French beauty chain Sephora has launched a new campaign called The Unlimited Power of Beauty, which signifies a shift in its brand positioning. “The Unlimited Power of Beauty is a new, powerful campaign that is deliberately different from previous years,” explains Olivier Vigneaux, the CEO for BETC Digital. “It is both universal in its casting and intimate in its tone and imagery, allowing viewers to see themselves in the story and discover the potential of their own beauty.”
The three-minute ad, directed by German creative Jonas Lindstroem, tells the story of a woman’s relationship with her reflection throughout her life. Tender and intimate, we follow the lead character from childhood to adulthood and are taken through relatable moments of both doubt and strength.
From experimenting with vivid makeup as a young girl to using it as an adult as a confidence boost after a hard day, the ad aims to highlight how the same person can explore the many facets of beauty in a lifetime, and even in just one day.
The campaign signifies a more grounded approach to the way we use makeup and beauty products, taking us away from the more theatrical. It acknowledges the ways in which beauty has evolved, going beyond catwalks and magazines, and how it can now be presented to us through friends’ selfies or uploads from influencers.
It can be risky to go minimalist in an ad campaign: what if your audience miss the point entirely and don’t realise who the ad is for? Yet McDonald’s has created a series of outdoor ads in recent years that have boldly expressed just how deeply the fast food brand is embedded in our collective consciousness.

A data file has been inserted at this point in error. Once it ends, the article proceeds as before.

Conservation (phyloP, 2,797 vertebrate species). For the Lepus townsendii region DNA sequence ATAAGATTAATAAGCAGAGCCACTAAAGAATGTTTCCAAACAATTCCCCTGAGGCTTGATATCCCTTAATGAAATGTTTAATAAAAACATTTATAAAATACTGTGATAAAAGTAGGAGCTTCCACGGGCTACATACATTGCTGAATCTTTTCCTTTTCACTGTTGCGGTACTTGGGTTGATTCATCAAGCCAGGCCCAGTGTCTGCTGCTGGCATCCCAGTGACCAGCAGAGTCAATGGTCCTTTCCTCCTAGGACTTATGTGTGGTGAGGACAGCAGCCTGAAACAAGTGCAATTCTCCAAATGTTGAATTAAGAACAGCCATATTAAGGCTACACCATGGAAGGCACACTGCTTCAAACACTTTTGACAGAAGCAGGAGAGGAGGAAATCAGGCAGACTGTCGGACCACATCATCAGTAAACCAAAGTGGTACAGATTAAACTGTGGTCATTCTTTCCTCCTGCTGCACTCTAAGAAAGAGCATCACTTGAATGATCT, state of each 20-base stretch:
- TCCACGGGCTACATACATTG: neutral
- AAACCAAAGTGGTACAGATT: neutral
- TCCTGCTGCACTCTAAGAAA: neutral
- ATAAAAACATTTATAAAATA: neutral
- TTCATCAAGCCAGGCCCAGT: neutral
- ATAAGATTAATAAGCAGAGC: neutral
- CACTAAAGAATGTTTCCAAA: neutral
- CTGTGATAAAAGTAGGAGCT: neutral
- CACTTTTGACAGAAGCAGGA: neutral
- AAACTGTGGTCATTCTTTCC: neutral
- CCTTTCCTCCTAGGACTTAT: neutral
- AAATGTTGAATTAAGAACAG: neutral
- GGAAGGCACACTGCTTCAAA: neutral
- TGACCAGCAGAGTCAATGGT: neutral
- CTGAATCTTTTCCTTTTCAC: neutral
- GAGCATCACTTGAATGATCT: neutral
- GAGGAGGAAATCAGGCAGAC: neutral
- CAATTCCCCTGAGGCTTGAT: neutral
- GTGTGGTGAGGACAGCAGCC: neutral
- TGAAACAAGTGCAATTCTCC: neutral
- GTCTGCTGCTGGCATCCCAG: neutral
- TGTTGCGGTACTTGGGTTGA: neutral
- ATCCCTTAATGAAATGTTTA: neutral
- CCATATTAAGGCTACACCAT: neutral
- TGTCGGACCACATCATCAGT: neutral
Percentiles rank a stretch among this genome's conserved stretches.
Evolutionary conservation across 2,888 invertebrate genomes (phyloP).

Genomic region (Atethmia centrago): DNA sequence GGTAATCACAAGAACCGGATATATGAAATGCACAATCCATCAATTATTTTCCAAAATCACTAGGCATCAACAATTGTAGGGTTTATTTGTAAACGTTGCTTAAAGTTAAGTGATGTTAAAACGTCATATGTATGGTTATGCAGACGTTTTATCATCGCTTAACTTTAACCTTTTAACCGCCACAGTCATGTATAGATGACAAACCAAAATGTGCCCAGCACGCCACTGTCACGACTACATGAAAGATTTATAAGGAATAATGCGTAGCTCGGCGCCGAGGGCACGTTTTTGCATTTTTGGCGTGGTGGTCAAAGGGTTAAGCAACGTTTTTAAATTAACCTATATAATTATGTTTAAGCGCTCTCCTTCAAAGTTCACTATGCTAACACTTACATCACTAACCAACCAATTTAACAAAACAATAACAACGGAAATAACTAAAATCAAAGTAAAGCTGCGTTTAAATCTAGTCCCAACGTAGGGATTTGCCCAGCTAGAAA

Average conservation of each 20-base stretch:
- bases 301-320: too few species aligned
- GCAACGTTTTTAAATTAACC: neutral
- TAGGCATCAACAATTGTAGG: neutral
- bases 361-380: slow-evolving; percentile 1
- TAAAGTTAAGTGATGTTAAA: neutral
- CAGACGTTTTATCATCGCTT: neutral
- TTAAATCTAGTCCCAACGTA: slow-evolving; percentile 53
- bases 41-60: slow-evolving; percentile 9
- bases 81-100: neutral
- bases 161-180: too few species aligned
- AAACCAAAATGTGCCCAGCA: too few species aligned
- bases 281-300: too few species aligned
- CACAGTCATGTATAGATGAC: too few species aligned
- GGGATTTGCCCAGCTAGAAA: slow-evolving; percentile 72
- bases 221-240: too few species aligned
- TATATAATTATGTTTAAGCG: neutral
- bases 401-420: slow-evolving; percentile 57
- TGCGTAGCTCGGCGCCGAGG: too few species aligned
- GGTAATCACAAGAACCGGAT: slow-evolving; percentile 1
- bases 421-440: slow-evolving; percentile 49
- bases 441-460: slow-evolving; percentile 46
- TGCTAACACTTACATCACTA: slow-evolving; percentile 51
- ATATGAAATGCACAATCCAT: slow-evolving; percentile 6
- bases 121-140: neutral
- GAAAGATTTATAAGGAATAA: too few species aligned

Joining these are a new series of posters from Leo Burnett for McDonald’s UK, which abandon photographs of juicy burgers or crisp fries and instead simply opt for words. Surely an ad creative’s delight to work on, the posters prove that we need no more than text to get us feeling peckish. The campaign was created in collaboration with renowned typographer David Schwen, and clearly hark back to Schwen’s earlier series titled Type Sandwiches.
Agency: Wieden+Kennedy London
Creative Director: Flo Heiss
Creatives: Derek Lui, Harry Ingrams
Executive Creative Directors: Tony Davidson, Iain Tait
Production Company: All Mighty Pictures
Director/DOP: Anthony Dickenson
Executive Producer/Creative Director: Mark Harbour
Design Director: Karen Jane
Lead Designer: Alex Thursby- Pelham
Designer: Xueling Wang
The spot, titled The Last Mile, is created by ad agency Johannes Leonardo and set to a version of Let It Be by The Beatles sung by a children’s choir. It is bathed in nostalgia for the Beetle, with references to its place in pop culture history included throughout.
It might seem odd for a brand to put so much emphasis on a product that is no longer available to buy, but the release of the ad forms part of an ongoing marketing push by VW to move on from the global diesel emissions scandal that severely damaged its reputation in 2015.